BUFFALO, N.Y. — If there is one positive to come out of the coronavirus pandemic, it's that stay-at-home orders encouraged a lot more people to explore the great outdoors.
"There's so many benefits to being outdoors, from the physical aspect of it, the mental aspect of it, especially through COVID here," said Mike Radomski, with the WNY Hiking Challenge. "A lot of people have said it's been a godsend to be able to go outside, and just unwind and clear their thoughts and increase their mental health through that process."
From hiking to climbing to kayaking, embracing the outdoors is a big part of Mike Radomski's life. Since 2019, he's been helping a rapidly growing number of people discover all our area has to offer with the WNY Hiking Challenge.
It challenges participants to hike 20 of 32 trails throughout Western New York's state, county and town parks.
"When you sign up for the challenge, you get a packet that has all the maps and landmarks," Radomski said. "We use the landmarks as proof that you did the trails. When you go to the trails, you'll follow a suggested route, which will take you right past that landmark, you snap a selfie, come back to the website, upload the selfie, and you get credit for the trail."
When you get 20 of them, you will get a patch and a sticker. But this is more than just an epic outdoor scavenger hunt, registration fees for the challenge that start at $20 for individuals also benefit conservation efforts.
"We use tons of trails of the Finger Lakes Trails conference, that's mostly a volunteer organization," Radomski said. "We thought we'd give back to them. We're also giving back to the Western New York Land Conservancy again, because they're creating this wildlife corridor from basically Allegany to the Niagara Gorge, to protect wildlife, so I thought that was also a worthy cause."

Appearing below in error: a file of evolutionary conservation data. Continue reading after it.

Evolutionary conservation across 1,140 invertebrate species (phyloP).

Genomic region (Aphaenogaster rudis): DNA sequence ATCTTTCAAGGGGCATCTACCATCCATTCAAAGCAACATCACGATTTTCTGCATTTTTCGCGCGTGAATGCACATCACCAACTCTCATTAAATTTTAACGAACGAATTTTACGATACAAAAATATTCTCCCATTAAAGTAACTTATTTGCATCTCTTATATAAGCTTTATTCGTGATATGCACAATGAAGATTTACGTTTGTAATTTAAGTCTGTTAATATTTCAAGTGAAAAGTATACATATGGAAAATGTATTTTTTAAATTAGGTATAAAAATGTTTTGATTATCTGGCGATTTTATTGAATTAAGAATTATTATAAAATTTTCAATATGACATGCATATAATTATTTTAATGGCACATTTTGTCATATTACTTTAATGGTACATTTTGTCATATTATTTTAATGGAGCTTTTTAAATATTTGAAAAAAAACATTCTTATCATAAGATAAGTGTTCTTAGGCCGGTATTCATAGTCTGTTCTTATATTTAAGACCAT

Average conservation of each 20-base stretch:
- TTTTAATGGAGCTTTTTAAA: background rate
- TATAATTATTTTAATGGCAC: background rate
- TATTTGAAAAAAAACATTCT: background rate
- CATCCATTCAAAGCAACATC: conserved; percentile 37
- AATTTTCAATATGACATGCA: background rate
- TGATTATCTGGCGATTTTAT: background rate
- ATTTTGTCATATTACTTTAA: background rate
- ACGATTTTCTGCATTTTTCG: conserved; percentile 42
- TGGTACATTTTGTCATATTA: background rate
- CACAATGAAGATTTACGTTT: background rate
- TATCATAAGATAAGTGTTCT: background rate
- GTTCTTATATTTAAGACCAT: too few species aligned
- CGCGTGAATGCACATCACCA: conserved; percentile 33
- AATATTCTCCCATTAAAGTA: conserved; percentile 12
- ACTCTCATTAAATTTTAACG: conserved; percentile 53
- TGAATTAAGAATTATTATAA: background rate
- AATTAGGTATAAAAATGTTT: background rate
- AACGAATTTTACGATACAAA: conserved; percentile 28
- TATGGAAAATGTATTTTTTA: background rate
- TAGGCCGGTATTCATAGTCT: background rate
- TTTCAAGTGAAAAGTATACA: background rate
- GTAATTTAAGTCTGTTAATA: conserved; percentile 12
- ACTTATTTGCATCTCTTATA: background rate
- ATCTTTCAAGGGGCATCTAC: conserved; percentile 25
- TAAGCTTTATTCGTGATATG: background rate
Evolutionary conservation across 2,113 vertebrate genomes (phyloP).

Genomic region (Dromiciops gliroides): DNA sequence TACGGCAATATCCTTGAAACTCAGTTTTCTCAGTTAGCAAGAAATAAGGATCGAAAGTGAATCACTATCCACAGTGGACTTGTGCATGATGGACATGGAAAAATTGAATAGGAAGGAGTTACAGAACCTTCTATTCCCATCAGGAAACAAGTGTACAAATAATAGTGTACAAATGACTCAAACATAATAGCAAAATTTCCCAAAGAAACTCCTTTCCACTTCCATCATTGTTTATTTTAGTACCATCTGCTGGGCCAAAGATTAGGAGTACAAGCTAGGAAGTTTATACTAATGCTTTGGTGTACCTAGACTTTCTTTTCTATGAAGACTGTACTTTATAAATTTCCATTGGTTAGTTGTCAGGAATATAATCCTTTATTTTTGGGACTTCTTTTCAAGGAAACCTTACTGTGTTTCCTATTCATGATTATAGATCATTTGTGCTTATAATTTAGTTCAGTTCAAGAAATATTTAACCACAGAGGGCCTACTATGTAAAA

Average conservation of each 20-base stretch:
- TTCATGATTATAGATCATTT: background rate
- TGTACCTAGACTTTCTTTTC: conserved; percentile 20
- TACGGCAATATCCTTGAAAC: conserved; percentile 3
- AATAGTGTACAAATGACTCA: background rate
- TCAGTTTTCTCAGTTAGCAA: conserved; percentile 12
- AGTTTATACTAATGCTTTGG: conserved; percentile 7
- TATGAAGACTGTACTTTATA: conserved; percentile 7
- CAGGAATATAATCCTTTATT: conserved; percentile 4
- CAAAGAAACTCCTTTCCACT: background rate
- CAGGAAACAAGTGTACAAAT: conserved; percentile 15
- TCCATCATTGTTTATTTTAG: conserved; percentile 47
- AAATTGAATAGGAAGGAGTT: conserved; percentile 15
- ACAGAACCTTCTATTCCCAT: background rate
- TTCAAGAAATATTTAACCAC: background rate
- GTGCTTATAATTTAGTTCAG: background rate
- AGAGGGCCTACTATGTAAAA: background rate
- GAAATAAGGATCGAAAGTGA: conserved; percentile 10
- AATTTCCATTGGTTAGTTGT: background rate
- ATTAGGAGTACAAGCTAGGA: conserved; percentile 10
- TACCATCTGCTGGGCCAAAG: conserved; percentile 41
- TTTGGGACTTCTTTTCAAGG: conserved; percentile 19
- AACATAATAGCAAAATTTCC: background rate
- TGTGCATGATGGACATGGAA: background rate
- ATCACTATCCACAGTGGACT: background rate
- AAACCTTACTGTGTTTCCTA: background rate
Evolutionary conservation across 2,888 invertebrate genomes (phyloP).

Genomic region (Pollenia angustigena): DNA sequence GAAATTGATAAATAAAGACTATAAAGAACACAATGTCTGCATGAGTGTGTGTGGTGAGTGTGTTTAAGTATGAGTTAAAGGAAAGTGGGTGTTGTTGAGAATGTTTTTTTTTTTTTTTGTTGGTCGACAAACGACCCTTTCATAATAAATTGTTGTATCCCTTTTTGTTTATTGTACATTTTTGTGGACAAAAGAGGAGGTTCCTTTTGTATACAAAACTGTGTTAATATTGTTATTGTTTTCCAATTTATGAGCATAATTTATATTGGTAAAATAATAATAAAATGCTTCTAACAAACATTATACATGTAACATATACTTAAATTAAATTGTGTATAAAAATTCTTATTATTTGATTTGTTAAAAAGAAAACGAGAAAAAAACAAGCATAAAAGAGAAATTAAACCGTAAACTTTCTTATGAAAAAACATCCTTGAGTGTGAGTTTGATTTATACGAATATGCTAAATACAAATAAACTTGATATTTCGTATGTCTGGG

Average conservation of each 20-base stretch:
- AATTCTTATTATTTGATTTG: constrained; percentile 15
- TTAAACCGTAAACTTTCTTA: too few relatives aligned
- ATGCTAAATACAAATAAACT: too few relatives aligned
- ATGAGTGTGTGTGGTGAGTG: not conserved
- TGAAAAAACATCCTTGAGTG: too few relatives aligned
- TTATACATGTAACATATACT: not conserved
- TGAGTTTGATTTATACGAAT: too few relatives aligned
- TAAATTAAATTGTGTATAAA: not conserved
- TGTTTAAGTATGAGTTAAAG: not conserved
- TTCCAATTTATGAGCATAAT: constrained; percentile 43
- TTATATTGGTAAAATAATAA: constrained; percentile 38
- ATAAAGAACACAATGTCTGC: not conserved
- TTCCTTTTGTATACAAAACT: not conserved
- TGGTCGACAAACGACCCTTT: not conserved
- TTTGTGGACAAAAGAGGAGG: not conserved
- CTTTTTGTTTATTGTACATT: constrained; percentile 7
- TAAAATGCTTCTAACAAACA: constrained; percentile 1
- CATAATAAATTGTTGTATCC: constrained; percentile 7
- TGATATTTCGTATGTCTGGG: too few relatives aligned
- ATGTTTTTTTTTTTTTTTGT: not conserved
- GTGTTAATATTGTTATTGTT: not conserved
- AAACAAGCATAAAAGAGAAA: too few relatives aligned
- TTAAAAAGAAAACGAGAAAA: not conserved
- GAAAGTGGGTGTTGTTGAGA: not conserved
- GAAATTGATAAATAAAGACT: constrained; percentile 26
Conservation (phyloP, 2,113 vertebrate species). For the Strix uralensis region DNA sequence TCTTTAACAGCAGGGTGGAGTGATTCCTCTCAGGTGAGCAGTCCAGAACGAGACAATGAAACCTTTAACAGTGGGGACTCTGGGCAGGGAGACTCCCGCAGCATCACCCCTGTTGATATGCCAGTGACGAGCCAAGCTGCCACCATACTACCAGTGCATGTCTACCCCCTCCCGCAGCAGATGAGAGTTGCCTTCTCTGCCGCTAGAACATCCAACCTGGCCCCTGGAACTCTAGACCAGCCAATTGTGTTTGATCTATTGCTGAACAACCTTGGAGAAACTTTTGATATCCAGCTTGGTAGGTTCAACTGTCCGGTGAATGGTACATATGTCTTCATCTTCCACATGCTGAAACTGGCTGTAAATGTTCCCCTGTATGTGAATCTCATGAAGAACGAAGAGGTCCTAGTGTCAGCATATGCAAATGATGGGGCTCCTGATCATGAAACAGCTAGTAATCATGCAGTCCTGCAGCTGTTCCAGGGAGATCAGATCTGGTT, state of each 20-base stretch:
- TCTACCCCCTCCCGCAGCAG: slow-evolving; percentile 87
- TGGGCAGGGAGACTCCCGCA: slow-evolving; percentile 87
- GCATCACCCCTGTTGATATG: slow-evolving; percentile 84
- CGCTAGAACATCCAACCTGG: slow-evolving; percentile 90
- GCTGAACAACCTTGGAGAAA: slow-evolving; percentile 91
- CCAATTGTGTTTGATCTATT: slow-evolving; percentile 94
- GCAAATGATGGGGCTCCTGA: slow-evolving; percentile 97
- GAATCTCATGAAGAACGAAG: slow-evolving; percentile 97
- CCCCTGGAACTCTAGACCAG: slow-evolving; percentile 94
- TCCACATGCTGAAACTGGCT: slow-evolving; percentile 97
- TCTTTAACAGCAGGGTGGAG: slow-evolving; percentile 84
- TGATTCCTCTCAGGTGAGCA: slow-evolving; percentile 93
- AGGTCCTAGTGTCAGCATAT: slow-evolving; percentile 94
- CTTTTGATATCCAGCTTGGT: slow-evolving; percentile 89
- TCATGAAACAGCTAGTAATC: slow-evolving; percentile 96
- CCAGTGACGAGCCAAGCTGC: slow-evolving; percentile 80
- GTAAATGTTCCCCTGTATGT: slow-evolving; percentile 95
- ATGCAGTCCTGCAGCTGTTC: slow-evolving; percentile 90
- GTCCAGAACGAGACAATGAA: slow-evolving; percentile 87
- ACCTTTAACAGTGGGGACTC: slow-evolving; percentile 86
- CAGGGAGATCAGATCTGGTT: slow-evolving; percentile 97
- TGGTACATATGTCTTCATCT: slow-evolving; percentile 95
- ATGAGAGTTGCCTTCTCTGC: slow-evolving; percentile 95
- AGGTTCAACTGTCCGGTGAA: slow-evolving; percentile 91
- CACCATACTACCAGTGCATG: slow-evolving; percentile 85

Radomski just donated $36,000 raised through the winter hiking challenge to the Beaver Meadow Audubon Center. He says more than 2,000 people signed up for the summer challenge that's going on now until November.
The IT professional says this passion project is becoming more and more like a full time job. What surprises him most, though, is how much sharing his knowledge and his love of the outdoors has matter to other people.
"The other part of it that's been really surprising to me that I wasn't really expecting is just the notes that I get from people saying how much they've either enjoyed the challenge or how much it's helped them through a hard time, or it turned them on to something new, they brought their family together," he said. "Honestly, that's probably one of the most gratifying parts of doing this and that's what keeps me going."
This challenge is built for all skill levels from beginners to seasoned hikers. There's also a great community as well where people can ask questions, share photos and connect with each other.
If you want to learn more about the challenge or sign up, you can do it anytime by clicking here.